What NASA wants to see from SpaceX’s second Starship test flight
NASA managers are in South Texas this weekend as SpaceX prepares to launch its second full-sized Starship rocket. If the rocket flies perfectly, it will unlock additional tests beginning as soon as next year to prove that SpaceX can transfer hundreds of tons of super-chilled methane and liquid oxygen between two spaceships in orbit.
This is a fundamental part of the architecture SpaceX has designed to fly Starship missions beyond low-Earth orbit. With two NASA fixed-price contracts valued at more than $4 billion, SpaceX is on the hook to develop and fly two human-rated lunar landers based on the Starship design (and likely many more missions, assuming these first two work as advertised).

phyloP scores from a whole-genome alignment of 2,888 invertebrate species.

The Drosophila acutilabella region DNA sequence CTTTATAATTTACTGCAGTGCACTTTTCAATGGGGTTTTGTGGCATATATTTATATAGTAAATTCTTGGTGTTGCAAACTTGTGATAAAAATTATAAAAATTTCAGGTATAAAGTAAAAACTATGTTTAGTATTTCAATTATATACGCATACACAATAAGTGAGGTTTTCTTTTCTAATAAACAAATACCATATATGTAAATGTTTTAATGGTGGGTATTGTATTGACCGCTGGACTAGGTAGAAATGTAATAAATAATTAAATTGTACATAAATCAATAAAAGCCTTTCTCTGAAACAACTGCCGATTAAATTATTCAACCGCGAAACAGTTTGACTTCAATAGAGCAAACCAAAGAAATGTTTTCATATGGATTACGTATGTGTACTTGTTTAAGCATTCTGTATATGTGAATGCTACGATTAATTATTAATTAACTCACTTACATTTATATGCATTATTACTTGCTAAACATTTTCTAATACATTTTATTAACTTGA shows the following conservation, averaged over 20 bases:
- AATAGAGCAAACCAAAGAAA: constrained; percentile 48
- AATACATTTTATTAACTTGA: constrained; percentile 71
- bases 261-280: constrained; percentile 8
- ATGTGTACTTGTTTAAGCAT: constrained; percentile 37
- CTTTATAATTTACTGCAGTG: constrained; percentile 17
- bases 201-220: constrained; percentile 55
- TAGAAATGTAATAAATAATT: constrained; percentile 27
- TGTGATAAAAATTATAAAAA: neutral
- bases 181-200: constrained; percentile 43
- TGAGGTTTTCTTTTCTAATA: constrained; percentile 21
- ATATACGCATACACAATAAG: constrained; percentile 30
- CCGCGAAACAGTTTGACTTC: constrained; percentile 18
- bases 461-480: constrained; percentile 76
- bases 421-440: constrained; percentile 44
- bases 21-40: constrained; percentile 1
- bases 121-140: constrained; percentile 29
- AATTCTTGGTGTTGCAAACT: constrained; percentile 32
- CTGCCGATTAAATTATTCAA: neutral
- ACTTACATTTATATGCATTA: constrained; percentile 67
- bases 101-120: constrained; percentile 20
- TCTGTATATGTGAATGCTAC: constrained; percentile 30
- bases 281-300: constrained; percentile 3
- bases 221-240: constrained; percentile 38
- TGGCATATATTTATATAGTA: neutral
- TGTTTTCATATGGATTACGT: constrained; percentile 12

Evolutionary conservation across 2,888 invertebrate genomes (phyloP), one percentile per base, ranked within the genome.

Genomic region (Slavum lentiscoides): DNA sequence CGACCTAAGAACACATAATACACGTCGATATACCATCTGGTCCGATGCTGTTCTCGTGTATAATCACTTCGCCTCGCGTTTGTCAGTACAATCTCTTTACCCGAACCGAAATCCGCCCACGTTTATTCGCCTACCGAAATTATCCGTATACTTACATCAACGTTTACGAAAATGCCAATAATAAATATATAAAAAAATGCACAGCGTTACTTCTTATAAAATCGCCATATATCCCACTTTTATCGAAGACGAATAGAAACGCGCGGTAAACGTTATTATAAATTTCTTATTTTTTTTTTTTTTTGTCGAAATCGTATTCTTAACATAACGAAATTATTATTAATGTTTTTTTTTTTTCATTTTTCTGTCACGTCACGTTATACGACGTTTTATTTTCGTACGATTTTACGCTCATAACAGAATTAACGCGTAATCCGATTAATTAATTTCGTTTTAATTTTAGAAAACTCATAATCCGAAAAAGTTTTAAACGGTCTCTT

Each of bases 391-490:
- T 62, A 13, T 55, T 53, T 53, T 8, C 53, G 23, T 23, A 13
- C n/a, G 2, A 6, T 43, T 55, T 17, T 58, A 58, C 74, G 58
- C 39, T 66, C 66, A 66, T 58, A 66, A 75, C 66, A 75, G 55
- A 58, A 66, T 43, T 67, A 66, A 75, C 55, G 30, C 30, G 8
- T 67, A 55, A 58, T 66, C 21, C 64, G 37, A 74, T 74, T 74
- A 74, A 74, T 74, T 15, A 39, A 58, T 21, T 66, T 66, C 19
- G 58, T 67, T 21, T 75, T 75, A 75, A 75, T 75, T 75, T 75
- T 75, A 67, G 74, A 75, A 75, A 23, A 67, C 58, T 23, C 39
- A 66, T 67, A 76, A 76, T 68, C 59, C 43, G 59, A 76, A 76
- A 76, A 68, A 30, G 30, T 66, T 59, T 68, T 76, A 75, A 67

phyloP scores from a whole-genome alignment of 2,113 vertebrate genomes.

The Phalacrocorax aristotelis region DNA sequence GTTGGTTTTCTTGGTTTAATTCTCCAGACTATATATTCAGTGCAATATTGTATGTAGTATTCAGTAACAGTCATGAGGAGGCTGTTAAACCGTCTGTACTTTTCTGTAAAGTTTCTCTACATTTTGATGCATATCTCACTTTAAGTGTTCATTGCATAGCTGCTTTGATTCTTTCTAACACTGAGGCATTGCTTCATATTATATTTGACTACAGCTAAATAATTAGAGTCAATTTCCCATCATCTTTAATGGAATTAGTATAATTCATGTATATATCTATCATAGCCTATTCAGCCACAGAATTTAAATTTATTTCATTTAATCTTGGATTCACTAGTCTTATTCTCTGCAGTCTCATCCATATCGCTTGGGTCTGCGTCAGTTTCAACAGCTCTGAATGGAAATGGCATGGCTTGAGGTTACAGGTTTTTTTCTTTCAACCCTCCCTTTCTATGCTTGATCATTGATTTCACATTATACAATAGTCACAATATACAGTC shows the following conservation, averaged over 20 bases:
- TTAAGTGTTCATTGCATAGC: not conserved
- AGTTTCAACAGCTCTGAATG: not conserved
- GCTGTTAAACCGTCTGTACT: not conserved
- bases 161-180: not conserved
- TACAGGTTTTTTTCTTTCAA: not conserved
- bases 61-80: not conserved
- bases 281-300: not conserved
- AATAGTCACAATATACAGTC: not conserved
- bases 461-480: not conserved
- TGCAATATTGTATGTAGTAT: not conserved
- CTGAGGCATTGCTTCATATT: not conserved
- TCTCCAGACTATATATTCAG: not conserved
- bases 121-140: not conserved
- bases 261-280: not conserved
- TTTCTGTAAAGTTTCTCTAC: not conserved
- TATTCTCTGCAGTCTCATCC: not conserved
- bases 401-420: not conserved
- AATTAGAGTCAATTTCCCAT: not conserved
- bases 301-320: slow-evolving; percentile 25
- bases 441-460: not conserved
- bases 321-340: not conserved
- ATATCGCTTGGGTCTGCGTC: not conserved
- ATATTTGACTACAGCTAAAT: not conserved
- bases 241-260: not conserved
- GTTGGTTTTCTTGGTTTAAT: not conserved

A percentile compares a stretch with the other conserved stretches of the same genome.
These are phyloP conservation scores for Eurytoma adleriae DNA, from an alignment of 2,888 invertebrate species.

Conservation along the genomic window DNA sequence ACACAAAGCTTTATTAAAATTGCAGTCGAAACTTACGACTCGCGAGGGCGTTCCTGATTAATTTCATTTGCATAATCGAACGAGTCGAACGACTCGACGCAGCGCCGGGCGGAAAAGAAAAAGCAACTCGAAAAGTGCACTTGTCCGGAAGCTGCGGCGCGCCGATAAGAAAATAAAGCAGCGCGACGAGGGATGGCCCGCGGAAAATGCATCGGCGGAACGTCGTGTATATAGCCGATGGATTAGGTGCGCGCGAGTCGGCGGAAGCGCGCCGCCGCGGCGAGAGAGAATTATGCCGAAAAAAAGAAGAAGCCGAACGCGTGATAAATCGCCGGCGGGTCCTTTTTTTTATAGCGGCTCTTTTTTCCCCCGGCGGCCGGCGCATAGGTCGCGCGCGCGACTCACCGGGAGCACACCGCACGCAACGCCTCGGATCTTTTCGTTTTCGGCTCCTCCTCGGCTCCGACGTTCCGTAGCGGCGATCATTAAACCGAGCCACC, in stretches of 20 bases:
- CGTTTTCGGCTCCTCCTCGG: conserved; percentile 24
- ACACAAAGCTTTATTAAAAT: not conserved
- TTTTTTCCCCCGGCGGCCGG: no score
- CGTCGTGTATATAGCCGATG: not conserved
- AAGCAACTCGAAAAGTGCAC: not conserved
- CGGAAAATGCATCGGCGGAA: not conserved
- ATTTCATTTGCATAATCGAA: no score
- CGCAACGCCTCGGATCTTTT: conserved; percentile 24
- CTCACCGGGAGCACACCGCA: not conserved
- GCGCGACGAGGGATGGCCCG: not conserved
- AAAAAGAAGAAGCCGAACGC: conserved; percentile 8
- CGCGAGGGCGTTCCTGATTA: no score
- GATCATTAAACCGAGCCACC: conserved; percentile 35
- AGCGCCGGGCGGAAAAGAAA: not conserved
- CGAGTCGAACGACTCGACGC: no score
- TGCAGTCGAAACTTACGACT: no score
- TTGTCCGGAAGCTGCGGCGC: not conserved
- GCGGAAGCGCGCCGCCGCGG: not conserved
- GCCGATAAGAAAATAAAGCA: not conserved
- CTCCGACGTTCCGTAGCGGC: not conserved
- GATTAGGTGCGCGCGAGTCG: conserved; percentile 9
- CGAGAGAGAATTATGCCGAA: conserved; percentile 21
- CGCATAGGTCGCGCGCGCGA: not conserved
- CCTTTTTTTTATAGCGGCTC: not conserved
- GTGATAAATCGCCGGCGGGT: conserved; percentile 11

Depending on who you ask, SpaceX may need to launch a dozen or more refueling tankers to fill up the methane and liquid oxygen tanks on the Starship lunar lander, which will have emptied its tanks just to get into low-Earth orbit following launch on top of a Super Heavy booster. The Starship lander will use this fuel to boost itself out of low-Earth orbit toward the Moon, descend to the lunar surface with astronauts, and climb back into space to deliver the crew to their Earth return vehicle—an Orion spacecraft.
Author: Stephen Clark. [Source Link (*), Ars Technica – All content]